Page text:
- Associated Press - Tuesday, January 20, 2015

DES MOINES, Iowa (AP) - Iowa residents with a state driver’s license or photo ID will be able to register online to vote as early as 2016, a state commission decided Tuesday.

The Iowa Voter Registration Commission’s unanimous approval of a rule aimed at developing such a system means the state Department of Transportation will begin work on it immediately. Officials believe it will be available to voters in time for the 2016 primary.

“This is obviously another major step toward the goal we all share … to encourage as much (voter) participation as we can,” said Secretary of State Paul Pate after the voice vote.

The new system will allow qualified voters to visit a website where they can input the numbers on their state-issued driver’s license or photo ID. Information from the Transportation Department, including the voter’s signature, would then be imported into voter registration forms that would automatically be forwarded to the state’s voter database. The new website would be linked through the Iowa Secretary of State’s office and county auditors’ sites.

Voters currently fill out a paper application form to register, and that option will not go away.

Voter rights groups have said the new system should provide equal access to people without a state driver’s license or state-issued ID. That accounts for roughly 7 percent of eligible voters.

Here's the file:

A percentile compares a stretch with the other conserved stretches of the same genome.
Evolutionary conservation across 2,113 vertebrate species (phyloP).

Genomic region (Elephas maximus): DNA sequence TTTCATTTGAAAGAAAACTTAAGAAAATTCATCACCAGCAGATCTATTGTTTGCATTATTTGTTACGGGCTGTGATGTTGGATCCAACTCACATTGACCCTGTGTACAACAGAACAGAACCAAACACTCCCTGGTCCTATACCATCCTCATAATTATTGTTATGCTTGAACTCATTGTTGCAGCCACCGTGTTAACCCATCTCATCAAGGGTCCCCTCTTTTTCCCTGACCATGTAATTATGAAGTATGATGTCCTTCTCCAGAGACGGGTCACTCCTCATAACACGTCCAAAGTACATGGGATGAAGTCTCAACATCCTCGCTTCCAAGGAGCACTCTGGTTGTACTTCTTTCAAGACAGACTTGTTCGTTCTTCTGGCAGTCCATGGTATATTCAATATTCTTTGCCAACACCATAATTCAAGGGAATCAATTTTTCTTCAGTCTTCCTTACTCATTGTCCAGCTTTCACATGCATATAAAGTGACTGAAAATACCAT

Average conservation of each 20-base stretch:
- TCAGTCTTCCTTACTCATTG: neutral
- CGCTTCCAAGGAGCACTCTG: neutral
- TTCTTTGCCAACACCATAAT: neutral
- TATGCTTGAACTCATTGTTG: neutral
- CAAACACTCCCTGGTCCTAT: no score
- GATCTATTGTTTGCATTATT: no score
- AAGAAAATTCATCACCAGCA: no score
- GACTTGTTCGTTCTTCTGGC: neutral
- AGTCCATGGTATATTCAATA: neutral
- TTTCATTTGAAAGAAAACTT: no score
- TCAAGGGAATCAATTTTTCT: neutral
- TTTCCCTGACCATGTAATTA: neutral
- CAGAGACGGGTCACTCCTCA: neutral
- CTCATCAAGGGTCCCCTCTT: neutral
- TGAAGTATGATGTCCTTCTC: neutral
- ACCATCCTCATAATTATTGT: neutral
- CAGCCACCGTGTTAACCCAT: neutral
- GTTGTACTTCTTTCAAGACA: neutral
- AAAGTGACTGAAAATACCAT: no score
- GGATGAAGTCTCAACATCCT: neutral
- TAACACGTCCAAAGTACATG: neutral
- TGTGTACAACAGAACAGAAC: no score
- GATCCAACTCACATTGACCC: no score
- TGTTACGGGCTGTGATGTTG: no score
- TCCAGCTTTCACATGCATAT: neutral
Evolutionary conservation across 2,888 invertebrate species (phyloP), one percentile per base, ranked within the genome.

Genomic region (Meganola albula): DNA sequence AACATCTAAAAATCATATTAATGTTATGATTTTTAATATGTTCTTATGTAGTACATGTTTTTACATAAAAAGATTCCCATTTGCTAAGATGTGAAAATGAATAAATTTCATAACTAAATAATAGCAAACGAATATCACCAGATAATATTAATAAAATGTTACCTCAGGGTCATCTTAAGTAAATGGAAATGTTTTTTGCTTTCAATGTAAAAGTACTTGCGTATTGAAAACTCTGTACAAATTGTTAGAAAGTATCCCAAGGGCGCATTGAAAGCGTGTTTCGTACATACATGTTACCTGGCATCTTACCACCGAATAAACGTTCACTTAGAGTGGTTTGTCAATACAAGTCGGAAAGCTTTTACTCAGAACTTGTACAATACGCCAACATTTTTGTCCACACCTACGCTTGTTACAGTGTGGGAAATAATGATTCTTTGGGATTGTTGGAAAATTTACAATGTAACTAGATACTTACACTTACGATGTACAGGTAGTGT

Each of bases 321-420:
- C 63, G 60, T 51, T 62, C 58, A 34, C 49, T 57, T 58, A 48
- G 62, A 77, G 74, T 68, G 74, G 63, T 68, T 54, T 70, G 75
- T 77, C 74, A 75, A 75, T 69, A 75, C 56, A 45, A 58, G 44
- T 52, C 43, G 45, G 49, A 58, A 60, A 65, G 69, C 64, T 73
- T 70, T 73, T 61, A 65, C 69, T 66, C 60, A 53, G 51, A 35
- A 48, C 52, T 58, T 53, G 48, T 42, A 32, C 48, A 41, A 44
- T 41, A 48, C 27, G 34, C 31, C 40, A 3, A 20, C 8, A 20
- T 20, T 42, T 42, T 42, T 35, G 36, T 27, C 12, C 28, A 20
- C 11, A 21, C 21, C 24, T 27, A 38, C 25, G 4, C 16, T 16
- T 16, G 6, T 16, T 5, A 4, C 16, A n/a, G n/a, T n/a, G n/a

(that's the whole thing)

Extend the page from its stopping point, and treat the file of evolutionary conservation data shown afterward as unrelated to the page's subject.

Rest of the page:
The American Civil Liberties Union of Iowa along with other groups expressed their opposition to the system during a public hearing in December.

The groups also issued a joint statement at the time, saying the system would exclude eligible voters such as the elderly, minorities and low-come residents because the groups said they’re less likely to have these forms of identification. A draft of the proposed system also lacked details on how the new website would be equally accessible to voters with disabilities, they said.

ACLU legal director Rita Bettis said while the group supports the commission’s efforts, legislation is needed before implementation to avoid excluding any eligible Iowa voters.

“The current regulation needs to be fixed so that it’s fair and accessible to all Iowans,” she said.

Carol Olson, the deputy secretary of state for the elections division, said allowing this system to be developed is one of several steps needed to ensure it will eventually be available to all voters.

“We can capture 93 percent of the eligible voters through the DOT system, but we don’t stop there,” she said at the meeting. “The other 7 percent of the eligible voters are just as important.”

Commissioner Troy Price said he wants an update at the next commission meeting on how the new website will be accessible to people with disabilities.

Troy also was open to future discussion on the development of an app that would allow voters to give a digital signature from a smartphone during online registration.

The four-member committee’s decision does not require legislative action. Olson said the Transportation Department has not set up a meeting to further discuss the issue.

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